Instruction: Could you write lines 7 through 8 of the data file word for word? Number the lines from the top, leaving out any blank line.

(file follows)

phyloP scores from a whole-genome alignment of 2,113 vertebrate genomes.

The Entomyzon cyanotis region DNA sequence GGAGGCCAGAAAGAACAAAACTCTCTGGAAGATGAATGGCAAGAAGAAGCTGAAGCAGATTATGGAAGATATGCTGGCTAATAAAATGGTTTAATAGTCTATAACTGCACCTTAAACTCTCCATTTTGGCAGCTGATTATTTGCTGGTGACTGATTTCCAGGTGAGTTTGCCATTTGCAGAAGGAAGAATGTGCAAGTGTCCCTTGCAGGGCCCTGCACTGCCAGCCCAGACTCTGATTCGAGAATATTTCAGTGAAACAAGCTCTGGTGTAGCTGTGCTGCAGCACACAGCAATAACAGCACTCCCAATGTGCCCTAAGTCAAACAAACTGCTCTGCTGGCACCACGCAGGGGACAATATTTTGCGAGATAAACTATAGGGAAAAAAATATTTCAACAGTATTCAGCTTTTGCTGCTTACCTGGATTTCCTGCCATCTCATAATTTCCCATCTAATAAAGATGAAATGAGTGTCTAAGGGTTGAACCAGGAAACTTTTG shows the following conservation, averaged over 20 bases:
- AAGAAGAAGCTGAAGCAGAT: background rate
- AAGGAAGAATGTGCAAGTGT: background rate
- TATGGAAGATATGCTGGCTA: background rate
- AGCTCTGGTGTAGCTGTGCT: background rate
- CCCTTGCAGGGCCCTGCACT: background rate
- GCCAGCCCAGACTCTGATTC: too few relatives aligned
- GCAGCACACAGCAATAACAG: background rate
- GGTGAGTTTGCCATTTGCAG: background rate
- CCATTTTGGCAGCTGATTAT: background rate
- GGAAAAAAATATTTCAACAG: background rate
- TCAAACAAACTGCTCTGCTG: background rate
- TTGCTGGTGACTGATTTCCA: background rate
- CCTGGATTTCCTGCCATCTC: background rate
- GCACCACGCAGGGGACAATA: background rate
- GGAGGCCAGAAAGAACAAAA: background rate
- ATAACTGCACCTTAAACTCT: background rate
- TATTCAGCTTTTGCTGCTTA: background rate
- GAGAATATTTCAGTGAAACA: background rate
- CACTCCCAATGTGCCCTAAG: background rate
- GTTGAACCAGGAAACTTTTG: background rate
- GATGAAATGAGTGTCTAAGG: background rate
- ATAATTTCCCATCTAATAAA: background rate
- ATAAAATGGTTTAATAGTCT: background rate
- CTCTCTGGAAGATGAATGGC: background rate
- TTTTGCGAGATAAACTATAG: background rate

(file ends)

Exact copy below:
- CCCTTGCAGGGCCCTGCACT: background rate
- GCCAGCCCAGACTCTGATTC: too few relatives aligned